Witness: Excitement scale 8/10. Pros: I’ve wanted to see this for a long time. Cons: I’ve seldom found Harrison Ford credible outside of Dr. Jones context, and did Dead Poets culminate a downard spiral for Weir?
A Room with a View: Excitement scale 1/10. Cons: Merchant/Ivory fuck that.
Moonstruck: Excitement scale 5/10. Pros: people tell me it’s amazing. Cons: people have always told me that but it somehow always sounded dreadful to me. Guess we’ll know soon.
Dangerous Liaisons: Excitement scale 4/10. Pros: Stephen Frears has made good films. Cons: sounds like prestige cinema hell.
Thelma & Louise: Excitement scale 5/10. Pros: again, I’ve been told great things about it. Cons: have yet to see a Ridley Scott film I found exceptional in any way.
Howards End: Excitement scale 1/10. Cons: see A Room with a View.
The Cider House Rules: Excitement scale 2/10. Pros: John Irving, once known for barbed cynicism. Cons: prestige picture hell again.
Gosford Park: Excitement scale 9/10. Pros: one of my best friends’ favorite movies. Cons: all I can think of is that I’ve yet to see the “right” Altman film for me, and maybe this will be it.
Precious: Excitement scale 2/10. Pros: wish we had more visible films by black directors to plug and encourage. Cons: cause this sounds deadly.

Films in the Top 250 that I have not seen in at least 11 years: [that’s an odd number, I realize, but it’s a handy barometer for me; I moved to this city in August 2002 when I was 18, and anything before that feels very much like ancient history]

Once Upon a Time in the West: Last seen in high school. Loved it then. The Good, the Bad and the Ugly improved immeasurably in my estimation when seen (for the first time in decades) with Amber a few weeks ago. Since I loved this movie more to begin with, expecting a fine time. I’m especially curious to see how my old perception that it was a highly progressive film holds up, since it’s fair to say I have a stronger interest in that sort of idea now.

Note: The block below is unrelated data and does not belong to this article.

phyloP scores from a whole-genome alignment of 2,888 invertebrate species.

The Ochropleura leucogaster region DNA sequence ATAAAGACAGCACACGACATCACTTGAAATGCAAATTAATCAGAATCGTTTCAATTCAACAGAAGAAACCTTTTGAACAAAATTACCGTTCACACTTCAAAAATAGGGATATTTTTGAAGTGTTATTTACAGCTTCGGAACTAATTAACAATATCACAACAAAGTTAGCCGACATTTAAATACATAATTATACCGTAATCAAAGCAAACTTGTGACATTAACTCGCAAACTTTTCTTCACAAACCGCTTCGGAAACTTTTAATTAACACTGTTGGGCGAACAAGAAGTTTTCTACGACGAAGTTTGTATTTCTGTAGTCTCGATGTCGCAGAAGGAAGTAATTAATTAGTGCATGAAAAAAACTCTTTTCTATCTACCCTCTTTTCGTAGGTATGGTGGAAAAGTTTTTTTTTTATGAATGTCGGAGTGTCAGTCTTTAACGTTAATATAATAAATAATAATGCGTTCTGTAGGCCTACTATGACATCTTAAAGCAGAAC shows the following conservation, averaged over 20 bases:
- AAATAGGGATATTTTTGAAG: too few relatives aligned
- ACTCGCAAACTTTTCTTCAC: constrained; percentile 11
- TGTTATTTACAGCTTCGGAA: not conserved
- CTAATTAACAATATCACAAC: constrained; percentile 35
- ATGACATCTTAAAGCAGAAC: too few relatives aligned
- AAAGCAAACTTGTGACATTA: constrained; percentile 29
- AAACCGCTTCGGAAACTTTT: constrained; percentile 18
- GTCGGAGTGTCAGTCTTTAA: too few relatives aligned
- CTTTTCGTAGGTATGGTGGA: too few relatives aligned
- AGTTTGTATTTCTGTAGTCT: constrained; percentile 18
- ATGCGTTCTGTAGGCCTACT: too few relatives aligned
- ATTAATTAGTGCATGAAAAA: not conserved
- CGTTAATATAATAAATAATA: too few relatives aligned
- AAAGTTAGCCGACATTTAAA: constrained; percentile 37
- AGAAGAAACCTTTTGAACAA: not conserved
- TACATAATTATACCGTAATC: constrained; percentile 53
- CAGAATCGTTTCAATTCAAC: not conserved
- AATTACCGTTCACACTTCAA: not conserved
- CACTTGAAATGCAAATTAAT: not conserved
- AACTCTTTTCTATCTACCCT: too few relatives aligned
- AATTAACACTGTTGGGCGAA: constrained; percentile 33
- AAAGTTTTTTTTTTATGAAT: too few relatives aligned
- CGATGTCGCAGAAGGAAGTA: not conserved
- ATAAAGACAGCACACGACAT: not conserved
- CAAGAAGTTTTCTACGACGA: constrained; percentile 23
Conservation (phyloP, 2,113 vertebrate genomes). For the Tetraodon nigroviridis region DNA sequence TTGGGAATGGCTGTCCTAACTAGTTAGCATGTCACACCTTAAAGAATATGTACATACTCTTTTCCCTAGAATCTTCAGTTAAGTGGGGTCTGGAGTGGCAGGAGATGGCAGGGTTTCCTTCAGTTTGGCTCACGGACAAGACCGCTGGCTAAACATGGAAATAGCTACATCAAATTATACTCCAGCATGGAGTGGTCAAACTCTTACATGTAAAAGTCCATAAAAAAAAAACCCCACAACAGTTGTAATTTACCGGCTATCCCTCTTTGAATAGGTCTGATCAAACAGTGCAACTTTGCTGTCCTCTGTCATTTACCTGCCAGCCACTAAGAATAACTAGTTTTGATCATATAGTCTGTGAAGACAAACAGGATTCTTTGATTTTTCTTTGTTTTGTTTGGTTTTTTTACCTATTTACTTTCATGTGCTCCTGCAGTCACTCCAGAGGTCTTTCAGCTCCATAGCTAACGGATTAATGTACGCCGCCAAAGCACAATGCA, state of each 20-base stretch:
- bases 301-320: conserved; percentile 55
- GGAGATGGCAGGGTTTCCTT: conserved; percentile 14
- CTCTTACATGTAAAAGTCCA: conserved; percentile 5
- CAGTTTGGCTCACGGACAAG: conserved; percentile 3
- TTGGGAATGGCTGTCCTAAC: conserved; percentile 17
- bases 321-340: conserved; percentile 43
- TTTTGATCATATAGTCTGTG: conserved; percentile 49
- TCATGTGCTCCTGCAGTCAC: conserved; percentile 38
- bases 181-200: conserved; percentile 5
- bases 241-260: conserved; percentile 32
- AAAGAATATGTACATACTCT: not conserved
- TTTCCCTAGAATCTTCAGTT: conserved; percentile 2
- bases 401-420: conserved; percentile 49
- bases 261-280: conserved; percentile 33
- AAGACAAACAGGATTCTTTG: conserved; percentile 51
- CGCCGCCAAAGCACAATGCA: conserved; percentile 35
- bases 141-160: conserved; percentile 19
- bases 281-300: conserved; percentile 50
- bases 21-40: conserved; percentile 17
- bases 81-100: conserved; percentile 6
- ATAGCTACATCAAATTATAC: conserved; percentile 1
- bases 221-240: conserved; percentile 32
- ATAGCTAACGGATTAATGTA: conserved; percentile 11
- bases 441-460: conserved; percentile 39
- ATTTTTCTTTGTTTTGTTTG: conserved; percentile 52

The Usual Suspects: Last seen in… middle school, I think. Unlike Se7en, which I discovered around the same time, I’ve never gotten around to owning this except on an old VHS tape and I’ve probably only seen it twice, so it’s still fresh to me. Found it world-expanding and brilliant in seventh grade, but somewhat preparing myself for a Fight Club-style comedown.
Terminator 2: Last seen in middle school. Never was my thing.
Alien / Aliens: Saw the first three Alien movies in a marathon of sorts in the summer of 1997, a summer I intentionally spent holed up with my sister’s collection of VHS tapes and no plans to do much of anything except watch sci-fi movies, and I’d say those two months were ground zero for my revelation that I am not really a sci-fi person. I have only scattered memories of the first film. The second one I recall pretty clearly because I’ve seen it several times, but not in a long, long time.
Reservoir Dogs: Last seen (thank you, high school movie diary) in December 1999. Found it slightly more impressive than Pulp Fiction then; expecting the same.
The Lion King: Dodged this by a year or so, only ever saw it once (twice if you count seeing it in French). Liked the “can’t wait to be king” song. My memories of it are fonder than of the other ’90s Disney Renaissance pictures, so…
Return of the Jedi: Last seen on theatrical rerelease in 1997; non-CG version last seen probably sometime in elementary school, not counting the time I dubbed my own dialogue track over it. Long one of my most hated films. Unsure if anything so clearly inoffensive can warrant such aggression now.
Monty Python and the Holy Grail: Last seen (my second attempt) in high school. Eager to maybe shed the shame at last of being the curmudgeon who didn’t find this very funny.
For a Few Dollars More: My dad showed me the three Eastwood Leones when I was a kid and judging from the one I revisited already, my vaguely fond memories are justified. Excited to see the other two again. As I recall, this was Dad’s favorite.
The Great Escape: Absolutely adored this and watched it four or five times in rapid succession in high school (first saw in March 2000, evidently), but never remembered to pick it up on DVD and thus haven’t seen it since. Psyched.
Scarface: In the running for my “worst movie I’ve ever seen” nomination, which is especially perverse because it’s helmed by such a gifted director, though I suppose he’s known for his egregious missteps. I haven’t seen this end to end since the first time (October 2000, egged on by a teenage friend of course), but hatewatched enough bits and pieces back when there was cable in the house to know that I was right about it.
The Thing: John Carpenter and I historically don’t get along.

Special mention for Touch of Evil; though I’ve seen it a few times in the last decade, I haven’t screened the theatrical cut since TCM still showed it in the ’90s; I fully intend to use that version for my initial review, as it’s the one I fell in love with in the beginning.

Best Screenplay winners I haven’t seen in at least 11 years:
Miracle on 34th Street: Loved then, even more sentimental as an adult, probably a winner.